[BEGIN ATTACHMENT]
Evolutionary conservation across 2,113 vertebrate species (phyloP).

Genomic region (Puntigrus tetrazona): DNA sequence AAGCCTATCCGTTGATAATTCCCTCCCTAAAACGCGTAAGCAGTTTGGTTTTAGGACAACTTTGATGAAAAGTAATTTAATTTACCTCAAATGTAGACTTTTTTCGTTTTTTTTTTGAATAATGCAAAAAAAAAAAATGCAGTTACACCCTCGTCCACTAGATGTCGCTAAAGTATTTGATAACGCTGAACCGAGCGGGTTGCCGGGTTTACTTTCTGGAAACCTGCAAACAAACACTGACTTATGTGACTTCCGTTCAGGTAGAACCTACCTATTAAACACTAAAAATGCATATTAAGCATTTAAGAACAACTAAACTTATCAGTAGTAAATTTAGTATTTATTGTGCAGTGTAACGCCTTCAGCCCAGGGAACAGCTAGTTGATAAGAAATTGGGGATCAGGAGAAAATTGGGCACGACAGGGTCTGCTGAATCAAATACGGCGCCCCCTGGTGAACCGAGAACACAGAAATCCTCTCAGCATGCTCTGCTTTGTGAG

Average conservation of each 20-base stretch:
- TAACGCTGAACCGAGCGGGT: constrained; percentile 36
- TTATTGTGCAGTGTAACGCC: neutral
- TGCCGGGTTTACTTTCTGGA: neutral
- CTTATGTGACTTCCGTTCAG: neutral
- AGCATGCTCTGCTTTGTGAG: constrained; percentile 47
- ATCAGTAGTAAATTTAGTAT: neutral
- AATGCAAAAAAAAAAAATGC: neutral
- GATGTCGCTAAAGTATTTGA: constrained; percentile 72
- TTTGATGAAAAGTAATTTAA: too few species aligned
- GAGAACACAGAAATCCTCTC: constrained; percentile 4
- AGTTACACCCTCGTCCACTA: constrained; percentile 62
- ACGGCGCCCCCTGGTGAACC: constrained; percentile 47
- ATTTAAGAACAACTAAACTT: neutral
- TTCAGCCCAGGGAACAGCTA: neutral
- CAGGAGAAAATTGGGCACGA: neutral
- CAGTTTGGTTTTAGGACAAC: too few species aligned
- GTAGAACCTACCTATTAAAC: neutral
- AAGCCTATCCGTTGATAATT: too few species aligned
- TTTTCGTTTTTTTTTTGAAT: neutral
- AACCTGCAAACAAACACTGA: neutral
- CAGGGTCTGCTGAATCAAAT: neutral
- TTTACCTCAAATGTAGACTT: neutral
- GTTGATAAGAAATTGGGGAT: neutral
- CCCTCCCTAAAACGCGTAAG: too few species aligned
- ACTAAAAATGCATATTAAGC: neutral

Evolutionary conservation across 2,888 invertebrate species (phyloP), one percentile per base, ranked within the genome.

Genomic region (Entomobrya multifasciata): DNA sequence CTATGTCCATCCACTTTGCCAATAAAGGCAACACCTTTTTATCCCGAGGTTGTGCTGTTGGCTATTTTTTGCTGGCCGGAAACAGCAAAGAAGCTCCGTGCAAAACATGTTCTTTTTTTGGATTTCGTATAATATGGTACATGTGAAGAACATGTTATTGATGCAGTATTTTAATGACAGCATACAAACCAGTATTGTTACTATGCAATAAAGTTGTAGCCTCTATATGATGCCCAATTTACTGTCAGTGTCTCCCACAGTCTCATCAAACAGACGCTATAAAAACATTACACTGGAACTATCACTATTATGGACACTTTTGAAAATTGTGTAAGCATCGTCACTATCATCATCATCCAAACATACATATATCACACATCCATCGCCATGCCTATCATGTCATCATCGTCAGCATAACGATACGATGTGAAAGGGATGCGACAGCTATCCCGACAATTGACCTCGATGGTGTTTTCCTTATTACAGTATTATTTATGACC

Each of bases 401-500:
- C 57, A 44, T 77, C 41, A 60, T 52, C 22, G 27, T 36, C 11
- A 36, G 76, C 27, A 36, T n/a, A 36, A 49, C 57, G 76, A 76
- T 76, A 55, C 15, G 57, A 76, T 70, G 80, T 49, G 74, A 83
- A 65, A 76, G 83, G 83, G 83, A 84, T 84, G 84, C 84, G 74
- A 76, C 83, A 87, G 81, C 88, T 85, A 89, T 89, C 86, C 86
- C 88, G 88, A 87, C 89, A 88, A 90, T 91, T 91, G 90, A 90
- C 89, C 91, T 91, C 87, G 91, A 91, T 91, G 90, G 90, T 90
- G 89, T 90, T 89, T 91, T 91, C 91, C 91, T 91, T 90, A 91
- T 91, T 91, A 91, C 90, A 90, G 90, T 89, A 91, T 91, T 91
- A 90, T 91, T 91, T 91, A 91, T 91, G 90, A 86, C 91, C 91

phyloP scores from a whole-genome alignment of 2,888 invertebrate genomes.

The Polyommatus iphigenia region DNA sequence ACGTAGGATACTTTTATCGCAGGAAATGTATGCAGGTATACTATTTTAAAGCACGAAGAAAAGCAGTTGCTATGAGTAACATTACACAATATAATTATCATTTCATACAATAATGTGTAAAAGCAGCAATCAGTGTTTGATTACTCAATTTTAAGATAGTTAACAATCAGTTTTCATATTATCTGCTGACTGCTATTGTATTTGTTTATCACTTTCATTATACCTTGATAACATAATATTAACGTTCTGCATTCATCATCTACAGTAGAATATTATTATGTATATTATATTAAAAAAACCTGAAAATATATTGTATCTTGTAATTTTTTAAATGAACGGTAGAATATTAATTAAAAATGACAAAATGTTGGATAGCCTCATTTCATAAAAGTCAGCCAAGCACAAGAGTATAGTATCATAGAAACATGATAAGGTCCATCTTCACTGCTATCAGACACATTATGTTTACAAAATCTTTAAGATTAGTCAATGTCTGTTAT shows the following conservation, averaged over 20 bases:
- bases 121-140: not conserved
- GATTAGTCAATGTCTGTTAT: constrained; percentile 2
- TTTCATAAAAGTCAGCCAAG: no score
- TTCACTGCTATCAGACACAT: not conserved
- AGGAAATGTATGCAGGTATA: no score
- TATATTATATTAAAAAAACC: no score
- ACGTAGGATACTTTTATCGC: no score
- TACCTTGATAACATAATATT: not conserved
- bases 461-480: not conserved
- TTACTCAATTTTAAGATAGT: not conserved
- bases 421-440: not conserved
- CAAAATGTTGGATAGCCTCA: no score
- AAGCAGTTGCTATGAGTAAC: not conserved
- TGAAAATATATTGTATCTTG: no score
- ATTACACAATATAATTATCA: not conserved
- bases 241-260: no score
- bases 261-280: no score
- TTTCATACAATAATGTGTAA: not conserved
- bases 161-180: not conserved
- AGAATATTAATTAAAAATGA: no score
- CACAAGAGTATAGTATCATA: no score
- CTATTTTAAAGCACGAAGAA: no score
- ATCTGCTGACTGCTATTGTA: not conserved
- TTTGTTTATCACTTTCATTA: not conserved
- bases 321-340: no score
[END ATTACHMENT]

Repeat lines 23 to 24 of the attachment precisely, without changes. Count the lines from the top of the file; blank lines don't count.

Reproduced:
- AACCTGCAAACAAACACTGA: neutral
- CAGGGTCTGCTGAATCAAAT: neutral